‘Budget 2024’, whose presentation is set for February 1, 2024, awaits to be an interim financial plan. The main purpose is to make sure that the Government can steer through its revenue and expenditure worlds until a new government takes over after elections in parliament later this year. The Interim budget that Finance Minister Nirmala Sitharaman would be unveiling won’t have any “spectacular announcements,” which is indicative of clearly downbeat expectations with respect to radical changes.

However, even under a muted outlook, the sound economic performance amid inflationary challenges creates an opportunity for some adjustments. This may include correcting the current irregularities and strengthening savings for a common taxpayer. Although current tax rates for different groups of citizens are relatively low, especially within the context of simplified personal income in the previous budget, shareholders have questioned a 25 percent addition to those belonging to a higher tier. The government may consider a cut in the hopes of establishing an overall ceiling rate to apply to individuals.

To support the ‘Make in India’ program, it is anticipated that the 15% tax rate favoring new manufacturing agencies would be furthered beyond March 2024 by the Government.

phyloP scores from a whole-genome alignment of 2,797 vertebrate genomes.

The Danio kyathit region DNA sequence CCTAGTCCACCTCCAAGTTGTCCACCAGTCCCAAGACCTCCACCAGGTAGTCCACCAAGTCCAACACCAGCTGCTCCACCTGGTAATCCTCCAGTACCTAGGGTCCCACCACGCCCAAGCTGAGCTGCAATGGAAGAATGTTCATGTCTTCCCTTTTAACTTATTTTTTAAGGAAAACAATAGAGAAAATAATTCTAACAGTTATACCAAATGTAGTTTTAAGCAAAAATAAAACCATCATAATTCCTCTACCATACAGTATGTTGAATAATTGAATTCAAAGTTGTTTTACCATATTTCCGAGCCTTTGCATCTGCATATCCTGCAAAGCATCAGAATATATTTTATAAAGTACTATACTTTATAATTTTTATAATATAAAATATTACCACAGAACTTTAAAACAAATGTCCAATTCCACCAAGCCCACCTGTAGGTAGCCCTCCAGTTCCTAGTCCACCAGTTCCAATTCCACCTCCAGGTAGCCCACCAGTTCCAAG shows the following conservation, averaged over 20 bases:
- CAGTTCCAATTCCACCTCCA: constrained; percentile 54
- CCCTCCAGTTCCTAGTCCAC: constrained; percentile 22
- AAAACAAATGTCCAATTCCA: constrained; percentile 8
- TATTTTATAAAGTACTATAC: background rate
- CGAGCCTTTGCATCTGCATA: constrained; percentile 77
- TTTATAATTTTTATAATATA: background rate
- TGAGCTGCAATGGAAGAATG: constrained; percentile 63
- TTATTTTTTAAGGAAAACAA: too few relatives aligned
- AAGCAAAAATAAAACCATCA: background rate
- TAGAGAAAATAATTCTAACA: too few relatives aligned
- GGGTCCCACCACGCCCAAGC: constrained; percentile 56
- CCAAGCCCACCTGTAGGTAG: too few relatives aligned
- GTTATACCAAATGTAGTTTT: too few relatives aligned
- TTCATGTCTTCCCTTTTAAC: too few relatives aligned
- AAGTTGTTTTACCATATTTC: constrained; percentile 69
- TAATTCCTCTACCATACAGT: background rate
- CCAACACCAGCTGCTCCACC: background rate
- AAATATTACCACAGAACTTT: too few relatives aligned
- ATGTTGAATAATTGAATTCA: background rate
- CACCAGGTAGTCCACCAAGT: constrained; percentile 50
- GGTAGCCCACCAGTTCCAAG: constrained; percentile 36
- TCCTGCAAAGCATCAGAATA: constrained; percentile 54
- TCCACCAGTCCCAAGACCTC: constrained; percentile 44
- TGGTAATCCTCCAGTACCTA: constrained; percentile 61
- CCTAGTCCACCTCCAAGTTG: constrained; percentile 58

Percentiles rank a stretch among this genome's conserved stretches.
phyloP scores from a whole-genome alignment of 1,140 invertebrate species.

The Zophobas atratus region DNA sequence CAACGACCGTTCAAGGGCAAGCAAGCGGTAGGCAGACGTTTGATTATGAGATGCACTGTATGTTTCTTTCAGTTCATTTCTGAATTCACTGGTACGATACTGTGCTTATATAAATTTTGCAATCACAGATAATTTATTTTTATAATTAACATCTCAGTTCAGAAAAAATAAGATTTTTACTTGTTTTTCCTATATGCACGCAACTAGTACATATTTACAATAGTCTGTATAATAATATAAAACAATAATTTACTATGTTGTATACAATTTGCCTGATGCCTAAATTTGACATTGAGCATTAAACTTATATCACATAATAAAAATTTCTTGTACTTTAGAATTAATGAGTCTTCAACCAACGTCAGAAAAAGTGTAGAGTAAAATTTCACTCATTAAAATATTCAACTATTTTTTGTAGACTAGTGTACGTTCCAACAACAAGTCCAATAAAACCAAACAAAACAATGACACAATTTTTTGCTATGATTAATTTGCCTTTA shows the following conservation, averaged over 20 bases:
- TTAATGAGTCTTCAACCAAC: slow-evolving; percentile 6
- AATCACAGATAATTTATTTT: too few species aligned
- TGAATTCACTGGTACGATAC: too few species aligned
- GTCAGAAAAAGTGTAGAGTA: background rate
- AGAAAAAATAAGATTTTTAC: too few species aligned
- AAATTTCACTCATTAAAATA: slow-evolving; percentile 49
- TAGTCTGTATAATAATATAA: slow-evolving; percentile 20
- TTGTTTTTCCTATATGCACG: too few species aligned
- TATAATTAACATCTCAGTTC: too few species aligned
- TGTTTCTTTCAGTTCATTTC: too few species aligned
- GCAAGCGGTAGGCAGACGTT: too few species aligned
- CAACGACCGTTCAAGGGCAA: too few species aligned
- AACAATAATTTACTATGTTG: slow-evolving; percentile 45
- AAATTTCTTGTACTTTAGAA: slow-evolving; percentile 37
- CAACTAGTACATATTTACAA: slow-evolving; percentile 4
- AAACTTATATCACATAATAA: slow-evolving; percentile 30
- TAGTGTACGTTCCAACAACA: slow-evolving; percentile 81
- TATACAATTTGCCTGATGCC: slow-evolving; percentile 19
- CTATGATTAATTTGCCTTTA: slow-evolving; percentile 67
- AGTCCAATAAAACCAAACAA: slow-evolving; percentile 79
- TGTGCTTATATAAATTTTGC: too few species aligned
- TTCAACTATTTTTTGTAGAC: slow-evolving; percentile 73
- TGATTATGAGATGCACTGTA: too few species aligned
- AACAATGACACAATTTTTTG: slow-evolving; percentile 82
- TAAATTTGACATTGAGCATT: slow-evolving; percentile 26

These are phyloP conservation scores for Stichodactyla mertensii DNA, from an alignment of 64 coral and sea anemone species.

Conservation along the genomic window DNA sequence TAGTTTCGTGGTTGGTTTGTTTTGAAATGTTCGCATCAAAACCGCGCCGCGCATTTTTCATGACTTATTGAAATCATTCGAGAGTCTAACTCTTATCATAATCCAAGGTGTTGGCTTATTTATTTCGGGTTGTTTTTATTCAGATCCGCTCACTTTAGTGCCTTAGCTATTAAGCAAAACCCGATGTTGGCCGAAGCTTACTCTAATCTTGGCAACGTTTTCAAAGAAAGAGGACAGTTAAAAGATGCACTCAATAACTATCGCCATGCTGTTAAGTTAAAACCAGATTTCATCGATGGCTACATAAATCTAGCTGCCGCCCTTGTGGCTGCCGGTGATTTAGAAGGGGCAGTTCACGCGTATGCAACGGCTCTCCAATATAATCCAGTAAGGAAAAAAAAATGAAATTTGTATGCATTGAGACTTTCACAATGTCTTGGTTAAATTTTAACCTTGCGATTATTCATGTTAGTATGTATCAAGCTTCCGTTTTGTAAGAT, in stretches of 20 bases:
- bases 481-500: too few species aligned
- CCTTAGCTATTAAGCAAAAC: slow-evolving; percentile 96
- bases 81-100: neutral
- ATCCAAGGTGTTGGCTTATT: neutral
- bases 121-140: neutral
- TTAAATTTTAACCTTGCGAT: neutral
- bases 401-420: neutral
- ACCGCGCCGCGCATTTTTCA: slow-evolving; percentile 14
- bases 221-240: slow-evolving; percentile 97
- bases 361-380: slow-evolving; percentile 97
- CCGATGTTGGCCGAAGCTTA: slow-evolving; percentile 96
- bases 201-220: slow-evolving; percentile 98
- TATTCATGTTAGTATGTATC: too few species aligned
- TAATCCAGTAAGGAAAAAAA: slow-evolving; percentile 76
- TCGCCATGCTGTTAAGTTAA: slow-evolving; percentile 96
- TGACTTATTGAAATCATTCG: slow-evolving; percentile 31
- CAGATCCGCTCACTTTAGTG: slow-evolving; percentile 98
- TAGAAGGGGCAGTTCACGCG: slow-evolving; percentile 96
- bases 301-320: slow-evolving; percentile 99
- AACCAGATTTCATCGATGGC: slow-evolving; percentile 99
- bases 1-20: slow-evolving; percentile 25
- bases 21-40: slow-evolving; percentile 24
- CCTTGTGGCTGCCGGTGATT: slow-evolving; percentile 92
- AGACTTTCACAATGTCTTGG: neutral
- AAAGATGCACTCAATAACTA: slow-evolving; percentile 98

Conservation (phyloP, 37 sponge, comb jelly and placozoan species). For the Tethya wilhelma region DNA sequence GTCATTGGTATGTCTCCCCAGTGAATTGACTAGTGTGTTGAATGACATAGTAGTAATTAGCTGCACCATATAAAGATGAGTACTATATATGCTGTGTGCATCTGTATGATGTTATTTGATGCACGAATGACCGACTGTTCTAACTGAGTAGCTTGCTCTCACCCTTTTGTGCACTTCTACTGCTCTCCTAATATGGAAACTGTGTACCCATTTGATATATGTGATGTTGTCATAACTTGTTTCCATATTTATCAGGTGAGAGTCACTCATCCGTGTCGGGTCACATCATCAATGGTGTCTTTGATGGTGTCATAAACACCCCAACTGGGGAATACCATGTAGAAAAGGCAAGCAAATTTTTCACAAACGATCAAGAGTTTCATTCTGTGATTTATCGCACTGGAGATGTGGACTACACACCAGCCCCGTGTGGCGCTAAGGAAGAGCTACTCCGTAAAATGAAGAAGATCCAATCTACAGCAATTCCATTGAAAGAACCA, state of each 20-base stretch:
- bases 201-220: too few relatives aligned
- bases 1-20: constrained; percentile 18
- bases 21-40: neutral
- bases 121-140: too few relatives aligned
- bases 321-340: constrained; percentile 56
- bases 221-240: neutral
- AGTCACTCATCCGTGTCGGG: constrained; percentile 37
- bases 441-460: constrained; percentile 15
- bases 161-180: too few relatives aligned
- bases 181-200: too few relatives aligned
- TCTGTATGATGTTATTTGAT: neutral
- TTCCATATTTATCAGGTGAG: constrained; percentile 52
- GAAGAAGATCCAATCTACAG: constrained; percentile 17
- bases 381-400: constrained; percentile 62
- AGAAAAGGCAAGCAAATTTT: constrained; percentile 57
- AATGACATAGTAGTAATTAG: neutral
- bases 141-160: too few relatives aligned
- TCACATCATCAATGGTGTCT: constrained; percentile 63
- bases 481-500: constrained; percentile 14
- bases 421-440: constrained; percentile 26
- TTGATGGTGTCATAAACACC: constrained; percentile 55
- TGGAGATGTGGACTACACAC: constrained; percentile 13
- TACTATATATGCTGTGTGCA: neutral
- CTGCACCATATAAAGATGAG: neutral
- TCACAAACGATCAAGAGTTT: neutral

One notable change in government policy is the abandonment of investment-linked deductions. The current cap of Rs 1,50,00 on these exemptions is deemed to be low, taking into consideration the increasing trend in income levels and inflation. As this change has caused a fall in the domestic savings rate, however, she can offset it by considering higher limits on investments linked to stock markets that include mutual funds, Unit Linked Insurance Plans, and exchange-traded funds. Moreover, there is consideration of increasing tax credit limits for health insurance premiums that are paid by individuals due to high costs in the medical industry.

With such massive infrastructure development plans around the country, the Government may also find ways to increase public funding for these projects. The proposal is to increase the limit for investments in NHAI bonds, currently limited up to Rs 50 lakhs, may be raised to Rs. 1 crore or a minimum of Rs 75 lakhs. This will help to stir indirect infrastructure funding and is in line with the general economic policy.

Looking at the problems faced by first-time homebuyers with heavy interest on their home loans and a Rs 200,000 limit for a permit to deduct interests paid from self-occupied houses is an agenda. This shift could reduce the burden on this section of society.

The fact that ‘securities transaction tax’ is imposed on investors and a 10% long-term capital gains tax charged from listed shares may persuade the government not to introduce modifications in this interim budget for fear of historical implications.

The manner in which the Government has handled this budget, just before the crucial Parliamentary election, is interesting. The observers are keen to measure the magnitude of changes in tax codes and the strategic direction chosen at this crucial time when traders merge into one entity.